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Step 3: Connect to each other.

In silence, look into each other's eyes and hold hands for approximately four minutes, focusing on mutual respect, loving-kindness, and the desire to truly understand. After the four minutes, say to each other, "I am here for you, myself, and our relationship." Then decide who will share first.

Step 4: Share and listen.

One partner can begin to share while the other listens. You'll switch roles later. (Each of you can pick one subject per session to discuss, or you can both discuss the same thing.)

Rather than laying out the entire situation at once, the sharing partner should present one idea at a time, for no longer than a minute, so their partner can remember what they've said and then accurately reflect it back to them.

Be conscious of the impact of your words and body language. Use "I" statements. No accusations or insults. Be respectful of your partner's feelings, and expect to be understood.

  • Don't say: "When you come home, you avoid me and go to your office."
  • Do say: "When you come home and go to your office, I feel like you want to avoid me."

While your partner is sharing, put yourself aside so that you can empathetically imagine how your partner feels and sees things. Remain silent and listen closely without judging or interrupting—just an open and loving heart. This is not a conversation. It's your partner's turn to express their feelings.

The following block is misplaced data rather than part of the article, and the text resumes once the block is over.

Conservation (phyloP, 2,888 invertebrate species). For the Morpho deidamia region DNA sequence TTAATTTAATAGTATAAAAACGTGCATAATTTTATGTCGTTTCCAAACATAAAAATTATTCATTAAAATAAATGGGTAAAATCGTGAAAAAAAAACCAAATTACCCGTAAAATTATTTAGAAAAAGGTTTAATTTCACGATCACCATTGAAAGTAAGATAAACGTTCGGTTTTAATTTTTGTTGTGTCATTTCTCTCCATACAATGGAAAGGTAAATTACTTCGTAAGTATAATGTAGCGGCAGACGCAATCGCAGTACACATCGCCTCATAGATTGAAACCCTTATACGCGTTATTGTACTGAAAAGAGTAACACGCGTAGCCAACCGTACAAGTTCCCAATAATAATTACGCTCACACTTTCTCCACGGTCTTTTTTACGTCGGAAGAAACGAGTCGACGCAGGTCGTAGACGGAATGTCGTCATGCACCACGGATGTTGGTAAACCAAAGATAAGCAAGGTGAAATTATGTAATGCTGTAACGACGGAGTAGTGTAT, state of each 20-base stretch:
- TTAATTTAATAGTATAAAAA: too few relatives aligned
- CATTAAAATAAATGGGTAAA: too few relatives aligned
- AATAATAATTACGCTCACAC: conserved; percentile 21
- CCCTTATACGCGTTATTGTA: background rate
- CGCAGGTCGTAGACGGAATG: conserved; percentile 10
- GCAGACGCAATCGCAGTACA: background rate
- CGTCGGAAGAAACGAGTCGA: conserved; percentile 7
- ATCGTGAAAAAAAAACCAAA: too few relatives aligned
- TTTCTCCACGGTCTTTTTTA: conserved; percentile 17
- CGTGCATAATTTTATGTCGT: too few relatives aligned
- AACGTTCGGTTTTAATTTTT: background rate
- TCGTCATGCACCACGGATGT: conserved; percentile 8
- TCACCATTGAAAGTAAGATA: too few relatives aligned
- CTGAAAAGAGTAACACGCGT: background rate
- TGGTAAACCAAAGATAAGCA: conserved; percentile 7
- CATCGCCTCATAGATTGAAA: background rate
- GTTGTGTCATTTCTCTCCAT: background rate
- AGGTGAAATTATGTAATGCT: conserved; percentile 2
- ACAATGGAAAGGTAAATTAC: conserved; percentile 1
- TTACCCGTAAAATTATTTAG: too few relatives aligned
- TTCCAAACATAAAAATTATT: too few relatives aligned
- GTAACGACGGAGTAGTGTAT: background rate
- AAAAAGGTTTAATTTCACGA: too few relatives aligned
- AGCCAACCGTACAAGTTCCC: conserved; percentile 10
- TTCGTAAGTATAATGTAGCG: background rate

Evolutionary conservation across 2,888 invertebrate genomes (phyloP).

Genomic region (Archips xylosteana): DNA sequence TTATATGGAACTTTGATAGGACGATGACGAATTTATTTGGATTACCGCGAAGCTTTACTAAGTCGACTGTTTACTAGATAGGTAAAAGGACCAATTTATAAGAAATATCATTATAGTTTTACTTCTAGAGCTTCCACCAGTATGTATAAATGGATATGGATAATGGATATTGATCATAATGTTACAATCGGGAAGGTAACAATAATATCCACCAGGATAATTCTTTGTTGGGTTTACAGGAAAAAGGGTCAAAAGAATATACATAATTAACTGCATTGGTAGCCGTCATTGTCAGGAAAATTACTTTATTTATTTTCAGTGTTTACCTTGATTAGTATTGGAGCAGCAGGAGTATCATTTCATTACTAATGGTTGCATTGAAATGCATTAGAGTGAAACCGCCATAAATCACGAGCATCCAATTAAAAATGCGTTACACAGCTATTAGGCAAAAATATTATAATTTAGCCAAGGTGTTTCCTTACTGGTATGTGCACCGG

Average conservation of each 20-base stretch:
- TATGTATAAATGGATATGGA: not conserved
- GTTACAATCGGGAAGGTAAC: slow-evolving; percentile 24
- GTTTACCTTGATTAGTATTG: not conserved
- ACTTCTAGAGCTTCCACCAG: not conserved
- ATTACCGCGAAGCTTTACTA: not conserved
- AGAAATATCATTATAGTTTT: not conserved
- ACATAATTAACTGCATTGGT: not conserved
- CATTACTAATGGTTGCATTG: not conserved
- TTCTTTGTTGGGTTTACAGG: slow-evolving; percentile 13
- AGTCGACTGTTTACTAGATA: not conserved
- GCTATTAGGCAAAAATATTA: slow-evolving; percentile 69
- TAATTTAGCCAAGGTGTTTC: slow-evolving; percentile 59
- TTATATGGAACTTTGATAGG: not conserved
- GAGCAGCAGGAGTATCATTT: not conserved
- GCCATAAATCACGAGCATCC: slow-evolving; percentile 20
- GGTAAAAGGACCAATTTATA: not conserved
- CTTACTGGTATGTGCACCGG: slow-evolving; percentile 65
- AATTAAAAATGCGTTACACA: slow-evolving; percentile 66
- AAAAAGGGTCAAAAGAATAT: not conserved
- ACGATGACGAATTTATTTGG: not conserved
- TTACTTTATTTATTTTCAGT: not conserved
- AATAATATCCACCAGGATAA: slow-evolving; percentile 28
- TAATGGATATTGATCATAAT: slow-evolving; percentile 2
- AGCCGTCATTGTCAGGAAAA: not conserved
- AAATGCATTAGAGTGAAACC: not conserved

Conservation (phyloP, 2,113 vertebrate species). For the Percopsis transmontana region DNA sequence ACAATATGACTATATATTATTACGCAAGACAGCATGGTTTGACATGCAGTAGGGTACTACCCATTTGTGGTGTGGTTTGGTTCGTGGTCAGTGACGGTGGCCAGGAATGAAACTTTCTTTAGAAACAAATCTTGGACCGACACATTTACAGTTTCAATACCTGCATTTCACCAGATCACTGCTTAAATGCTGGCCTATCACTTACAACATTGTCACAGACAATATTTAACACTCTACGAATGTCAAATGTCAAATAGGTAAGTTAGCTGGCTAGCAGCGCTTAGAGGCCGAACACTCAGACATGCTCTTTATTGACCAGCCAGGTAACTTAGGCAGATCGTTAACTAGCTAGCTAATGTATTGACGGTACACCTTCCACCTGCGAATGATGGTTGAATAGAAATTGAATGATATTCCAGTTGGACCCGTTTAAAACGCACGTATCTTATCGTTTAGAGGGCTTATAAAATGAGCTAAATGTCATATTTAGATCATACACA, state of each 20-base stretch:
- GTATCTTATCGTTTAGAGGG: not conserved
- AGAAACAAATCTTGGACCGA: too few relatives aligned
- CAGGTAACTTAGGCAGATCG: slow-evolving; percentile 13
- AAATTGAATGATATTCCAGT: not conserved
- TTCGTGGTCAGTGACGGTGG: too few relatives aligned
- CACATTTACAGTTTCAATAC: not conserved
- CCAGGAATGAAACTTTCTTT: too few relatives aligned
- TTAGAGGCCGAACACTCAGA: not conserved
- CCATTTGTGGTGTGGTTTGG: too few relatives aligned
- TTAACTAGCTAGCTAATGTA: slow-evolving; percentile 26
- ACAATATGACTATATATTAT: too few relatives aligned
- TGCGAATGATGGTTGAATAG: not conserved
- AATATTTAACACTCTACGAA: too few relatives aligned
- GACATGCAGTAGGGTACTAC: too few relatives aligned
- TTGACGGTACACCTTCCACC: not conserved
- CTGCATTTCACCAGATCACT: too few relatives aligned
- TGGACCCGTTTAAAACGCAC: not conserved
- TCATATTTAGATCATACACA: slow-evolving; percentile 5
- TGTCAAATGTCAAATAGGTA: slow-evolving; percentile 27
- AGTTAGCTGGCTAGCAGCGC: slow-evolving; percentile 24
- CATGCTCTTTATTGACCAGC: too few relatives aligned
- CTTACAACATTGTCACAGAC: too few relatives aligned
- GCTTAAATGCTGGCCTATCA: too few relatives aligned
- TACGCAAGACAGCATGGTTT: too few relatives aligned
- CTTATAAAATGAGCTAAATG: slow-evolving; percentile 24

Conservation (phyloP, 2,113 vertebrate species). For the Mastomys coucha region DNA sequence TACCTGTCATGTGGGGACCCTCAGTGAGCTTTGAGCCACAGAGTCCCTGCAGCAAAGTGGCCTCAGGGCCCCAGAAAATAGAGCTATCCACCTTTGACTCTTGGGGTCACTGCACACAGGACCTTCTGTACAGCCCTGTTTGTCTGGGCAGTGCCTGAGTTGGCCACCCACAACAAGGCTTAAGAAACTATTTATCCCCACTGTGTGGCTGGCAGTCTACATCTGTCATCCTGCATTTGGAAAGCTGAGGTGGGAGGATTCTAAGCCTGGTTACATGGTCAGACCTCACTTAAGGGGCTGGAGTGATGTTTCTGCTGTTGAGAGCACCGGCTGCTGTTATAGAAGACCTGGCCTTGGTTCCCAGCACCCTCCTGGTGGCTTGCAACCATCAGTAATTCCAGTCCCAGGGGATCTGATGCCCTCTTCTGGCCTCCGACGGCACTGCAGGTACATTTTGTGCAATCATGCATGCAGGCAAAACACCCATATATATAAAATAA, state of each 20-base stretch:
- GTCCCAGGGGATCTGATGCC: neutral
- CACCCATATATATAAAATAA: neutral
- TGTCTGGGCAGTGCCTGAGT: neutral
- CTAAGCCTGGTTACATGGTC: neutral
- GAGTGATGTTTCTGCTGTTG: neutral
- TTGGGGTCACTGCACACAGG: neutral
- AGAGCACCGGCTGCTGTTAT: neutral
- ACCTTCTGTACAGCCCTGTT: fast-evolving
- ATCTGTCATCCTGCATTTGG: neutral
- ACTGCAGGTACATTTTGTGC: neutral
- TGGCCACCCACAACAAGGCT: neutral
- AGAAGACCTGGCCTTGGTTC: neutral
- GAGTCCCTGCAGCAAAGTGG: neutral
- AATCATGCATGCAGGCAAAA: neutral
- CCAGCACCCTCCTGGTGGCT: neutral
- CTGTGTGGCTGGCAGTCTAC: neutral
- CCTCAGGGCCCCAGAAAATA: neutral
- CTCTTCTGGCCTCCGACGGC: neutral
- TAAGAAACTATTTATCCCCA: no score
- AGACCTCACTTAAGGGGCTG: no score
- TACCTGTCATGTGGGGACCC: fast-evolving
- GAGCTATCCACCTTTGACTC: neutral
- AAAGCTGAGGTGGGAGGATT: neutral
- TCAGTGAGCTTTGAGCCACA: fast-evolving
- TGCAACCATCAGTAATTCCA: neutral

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Step 5: Reflect and clarify.

After the sharing partner has finished each point, the listening partner will try to reflect back to the best of their ability what was shared.

  • Don't say: "You insist on giving me a hard time when all I need is to be alone."
  • Do say: "What I heard you say is that when I get home and go to my office, it makes you feel like I want to avoid you."

Then the listening partner will ask, "Did I get it right?"

The sharing partner can then clarify any misunderstandings or omissions and then allow the listening partner to reflect the clarifications back to them, repeating the process until they're satisfied that they are understood. (Tip: Stay calm and don't take offense if your partner doesn't get it immediately.) Then the sharing partner will continue on to the next idea they want to express on the same subject.

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Step 6: Switch roles.

Allow one person to share for 15 minutes. Then switch roles for another 15 minutes. The second person may share their perspective on what the first partner has said—without defending themselves. Then move on to the second person's subject.

Step 7: Clarify further.

In the second half-hour, you can clarify further. If there's nothing further to clarify, take turns expressing your appreciation for your partner's focus, attention, and trying to understand. You may keep talking about the experience or sit in silence, but don't discuss anything mundane. Just be together.

Moving past the past.

Relational mindfulness is an ongoing commitment to yourself and your relationship. It can take time to build this depth of trust, particularly if your trust has been abused in the past. But you have the choice to bring the positive habit of expressing yourself openly and honestly—before problems get compounded.

As you work on yourself and your relationship, it will become easier to prevent the kinds of misunderstandings and misinterpretations that are caused by bringing the past into the present. It's important to appreciate that the defenses you built were unconsciously intended to protect you. But when you put them aside, you can achieve the greatest satisfaction in any relationship. And that is a deeper connection through mutual understanding.